Natasha Jane | Dance-Flow-Lift

Injury Chronicles #2

So last week I updated you with my knee injury and the potential treatment I’d need. After a little more assessment and a closer look at my scans, my course of treatment has been decided!

london orthopaedic clinic, knee injury

Just a reminder of the injury in a little more detail, I’ve got two things going on. The first is chrondal patella damage (cartilage damage behind the knee) and the other is fairly significant fat pad impingement. It’s been decided that while physiotherapy will help, I’ve actually got good alignment and it’s only a problem if I’m not concentrating during movement, so I’m doing physio exercises with my eyes shut to help this…! The next step is steroid injections in the knee, which I started today.

Steroid Injections

Using cortisone, a highly powerful anti-inflammatory treatment for soft tissue injuries, injections offer fast-acting pain relief that comes from a reduction in internal swelling in joints, tendons and bursa. I’ve had them before in a hip injury and found them to be pretty successful.

The advantages of steroid injections include a faster reaction time and minimal discomfort associated with the treatment. Also, the side-effects that occur when taking a steroid orally are significantly reduced. Although if the injections are continued for the long-term, similar side-effects of weight gain, excessive bruising or acne can be reported, but this is rare. The steroids take up to 48 hours to take effect, so initially, after the anaesthetic wears off, the pain be the same, or even worse for a couple of days.


Do the injections hurt? Well in my experience, the local anaesthetic injection will always be the worst part! Years ago when I had injections in my hip, the anaesthetic hadn’t quite taken effect (a result of my hypermobility apparently) so that was far more painful!! My injection today was a combination of both the steroid and the anaesthetic. This meant that the area wasn’t so numb (bad), but there was only one injection to deal with (good). Having my knee cap pushed over and fluid injected underneath is wasn’t exactly comfortable, and walking around with a numb knee is really odd, but it’s done now.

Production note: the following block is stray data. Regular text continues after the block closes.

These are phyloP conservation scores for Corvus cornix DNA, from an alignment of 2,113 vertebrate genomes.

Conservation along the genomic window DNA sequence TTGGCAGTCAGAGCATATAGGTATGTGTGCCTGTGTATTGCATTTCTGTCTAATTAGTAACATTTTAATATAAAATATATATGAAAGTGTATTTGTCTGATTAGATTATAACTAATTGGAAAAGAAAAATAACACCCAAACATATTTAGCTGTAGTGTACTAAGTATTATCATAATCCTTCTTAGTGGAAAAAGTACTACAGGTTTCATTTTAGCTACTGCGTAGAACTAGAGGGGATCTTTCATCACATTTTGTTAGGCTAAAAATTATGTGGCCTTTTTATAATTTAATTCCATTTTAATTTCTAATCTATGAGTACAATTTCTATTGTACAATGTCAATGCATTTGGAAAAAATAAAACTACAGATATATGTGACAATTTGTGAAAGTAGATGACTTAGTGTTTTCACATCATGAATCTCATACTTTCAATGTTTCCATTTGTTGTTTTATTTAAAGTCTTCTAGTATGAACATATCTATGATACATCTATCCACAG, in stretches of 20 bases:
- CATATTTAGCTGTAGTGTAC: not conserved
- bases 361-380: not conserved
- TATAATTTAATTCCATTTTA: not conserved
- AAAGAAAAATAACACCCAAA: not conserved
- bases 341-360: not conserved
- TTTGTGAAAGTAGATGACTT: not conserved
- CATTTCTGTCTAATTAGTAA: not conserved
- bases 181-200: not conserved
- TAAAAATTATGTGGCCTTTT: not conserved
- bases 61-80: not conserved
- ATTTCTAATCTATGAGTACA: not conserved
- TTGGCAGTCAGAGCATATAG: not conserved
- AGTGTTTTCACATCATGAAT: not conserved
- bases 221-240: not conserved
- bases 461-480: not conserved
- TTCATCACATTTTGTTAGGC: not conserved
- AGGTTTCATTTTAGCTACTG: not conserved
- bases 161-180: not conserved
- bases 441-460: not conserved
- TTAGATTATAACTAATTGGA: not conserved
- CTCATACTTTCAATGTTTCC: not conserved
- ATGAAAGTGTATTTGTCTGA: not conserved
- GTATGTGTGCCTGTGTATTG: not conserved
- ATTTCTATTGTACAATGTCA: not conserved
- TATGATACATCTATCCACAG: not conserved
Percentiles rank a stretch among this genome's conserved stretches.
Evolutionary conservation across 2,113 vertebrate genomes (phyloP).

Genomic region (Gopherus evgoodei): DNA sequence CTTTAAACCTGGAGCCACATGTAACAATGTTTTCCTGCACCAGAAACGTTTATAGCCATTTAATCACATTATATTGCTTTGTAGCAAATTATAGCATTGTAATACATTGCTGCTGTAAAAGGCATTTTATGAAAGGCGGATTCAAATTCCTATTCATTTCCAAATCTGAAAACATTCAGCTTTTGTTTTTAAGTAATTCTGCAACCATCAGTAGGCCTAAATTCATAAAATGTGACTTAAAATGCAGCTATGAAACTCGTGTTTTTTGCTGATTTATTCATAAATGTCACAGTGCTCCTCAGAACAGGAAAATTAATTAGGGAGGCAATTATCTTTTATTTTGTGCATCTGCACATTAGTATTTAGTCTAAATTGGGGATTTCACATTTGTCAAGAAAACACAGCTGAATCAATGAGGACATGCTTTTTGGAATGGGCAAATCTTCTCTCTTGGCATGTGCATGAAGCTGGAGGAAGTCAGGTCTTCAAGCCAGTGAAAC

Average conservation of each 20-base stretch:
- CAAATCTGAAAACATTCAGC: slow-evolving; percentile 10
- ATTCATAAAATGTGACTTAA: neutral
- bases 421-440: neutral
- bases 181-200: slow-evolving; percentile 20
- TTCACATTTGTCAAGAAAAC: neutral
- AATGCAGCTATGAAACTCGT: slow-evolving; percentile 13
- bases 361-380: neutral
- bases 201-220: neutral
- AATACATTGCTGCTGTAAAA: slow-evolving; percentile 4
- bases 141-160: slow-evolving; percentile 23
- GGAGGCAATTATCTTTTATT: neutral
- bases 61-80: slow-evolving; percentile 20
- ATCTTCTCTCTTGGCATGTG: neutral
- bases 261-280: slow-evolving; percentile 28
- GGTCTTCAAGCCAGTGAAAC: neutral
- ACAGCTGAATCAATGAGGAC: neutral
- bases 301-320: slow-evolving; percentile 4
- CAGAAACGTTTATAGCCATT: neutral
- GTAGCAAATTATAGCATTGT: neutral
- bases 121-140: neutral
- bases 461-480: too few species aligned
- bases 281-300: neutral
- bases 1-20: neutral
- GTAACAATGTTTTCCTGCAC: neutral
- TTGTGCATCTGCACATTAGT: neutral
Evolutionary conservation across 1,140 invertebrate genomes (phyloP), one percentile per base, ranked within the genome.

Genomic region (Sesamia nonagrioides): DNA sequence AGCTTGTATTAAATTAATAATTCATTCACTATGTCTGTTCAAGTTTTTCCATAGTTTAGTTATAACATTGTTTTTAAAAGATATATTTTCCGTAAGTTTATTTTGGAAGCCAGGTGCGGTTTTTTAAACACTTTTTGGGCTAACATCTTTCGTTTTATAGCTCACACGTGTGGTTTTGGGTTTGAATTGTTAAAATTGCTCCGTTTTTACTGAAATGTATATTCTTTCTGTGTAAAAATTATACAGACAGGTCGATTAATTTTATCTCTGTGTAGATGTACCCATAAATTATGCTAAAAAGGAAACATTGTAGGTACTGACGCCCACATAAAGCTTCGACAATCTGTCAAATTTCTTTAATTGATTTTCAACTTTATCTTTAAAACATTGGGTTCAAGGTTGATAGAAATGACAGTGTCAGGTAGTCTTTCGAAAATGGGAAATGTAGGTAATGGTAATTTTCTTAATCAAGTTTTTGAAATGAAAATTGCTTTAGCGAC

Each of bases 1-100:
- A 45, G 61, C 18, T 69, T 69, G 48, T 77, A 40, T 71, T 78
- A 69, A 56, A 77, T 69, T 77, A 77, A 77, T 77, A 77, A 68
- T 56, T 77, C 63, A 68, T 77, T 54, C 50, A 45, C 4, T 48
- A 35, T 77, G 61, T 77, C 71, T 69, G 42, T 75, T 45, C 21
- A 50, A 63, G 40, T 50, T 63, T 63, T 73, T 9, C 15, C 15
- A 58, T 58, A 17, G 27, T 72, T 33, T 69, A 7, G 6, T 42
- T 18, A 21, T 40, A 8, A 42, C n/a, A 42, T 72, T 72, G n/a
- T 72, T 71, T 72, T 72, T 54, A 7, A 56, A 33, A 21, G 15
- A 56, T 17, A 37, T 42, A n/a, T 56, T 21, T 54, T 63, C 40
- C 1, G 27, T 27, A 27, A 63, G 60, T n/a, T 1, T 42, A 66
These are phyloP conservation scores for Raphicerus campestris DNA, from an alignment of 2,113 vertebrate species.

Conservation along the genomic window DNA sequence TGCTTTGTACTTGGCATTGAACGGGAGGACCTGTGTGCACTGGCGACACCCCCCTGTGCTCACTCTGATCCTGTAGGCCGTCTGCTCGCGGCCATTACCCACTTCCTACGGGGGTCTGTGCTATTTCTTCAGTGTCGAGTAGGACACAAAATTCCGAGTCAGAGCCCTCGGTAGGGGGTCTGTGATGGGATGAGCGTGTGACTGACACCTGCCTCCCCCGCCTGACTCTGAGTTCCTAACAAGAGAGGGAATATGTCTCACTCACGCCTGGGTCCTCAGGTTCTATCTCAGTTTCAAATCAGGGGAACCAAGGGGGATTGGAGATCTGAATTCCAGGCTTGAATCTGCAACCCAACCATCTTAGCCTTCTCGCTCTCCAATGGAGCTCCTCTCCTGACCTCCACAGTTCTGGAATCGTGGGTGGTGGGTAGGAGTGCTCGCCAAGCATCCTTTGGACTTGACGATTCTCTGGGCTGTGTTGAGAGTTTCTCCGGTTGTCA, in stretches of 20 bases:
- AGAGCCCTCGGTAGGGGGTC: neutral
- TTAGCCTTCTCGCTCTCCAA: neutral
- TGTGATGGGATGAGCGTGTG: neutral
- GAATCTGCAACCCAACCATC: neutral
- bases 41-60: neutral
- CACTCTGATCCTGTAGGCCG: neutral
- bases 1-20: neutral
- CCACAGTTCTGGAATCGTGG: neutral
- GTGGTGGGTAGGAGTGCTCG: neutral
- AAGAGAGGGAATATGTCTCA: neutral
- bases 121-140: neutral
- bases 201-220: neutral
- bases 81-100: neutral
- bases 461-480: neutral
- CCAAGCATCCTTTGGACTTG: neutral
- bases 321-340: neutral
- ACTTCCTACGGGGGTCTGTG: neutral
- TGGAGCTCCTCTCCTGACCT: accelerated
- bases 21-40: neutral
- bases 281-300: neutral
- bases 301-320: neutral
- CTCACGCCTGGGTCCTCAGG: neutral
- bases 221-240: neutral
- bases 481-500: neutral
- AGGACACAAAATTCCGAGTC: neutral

london orthopaedic clinic

I’ve got to rest for the remainder of today, take it easy a couple of days, then I can get back to physio and hope the pain eases, or goes altogether! I’ll keep you posted with the progress!

5 thoughts on “Injury Chronicles #2

  1. Jenn

    Drs keep saying I might need steroid injections in my knees eventually. This was really interesting to read. At least I know someone who’s had it done if I do have to have them!

    1. Natasha Post author

      Hi Sophie! I would really look at your alignment when running. My physio gave me some test exercises which showed no problem with my alignment, however when I tried them with my eyes closed, my alignment was all over the place. This meant that when I’m not concentrating on my technique (ie: when teaching a large class, or tired, or distracted) that’s when the pinching was happening. Anti-inflammatory injection did help with that aspect of the injury! Hope that helps xx

      1. sophiejane88

        That’s excellent, thank you SO much for getting back to me and your help, I will certainly get my alignment checked with a physio. Fingers crossed! Thanks again xxx

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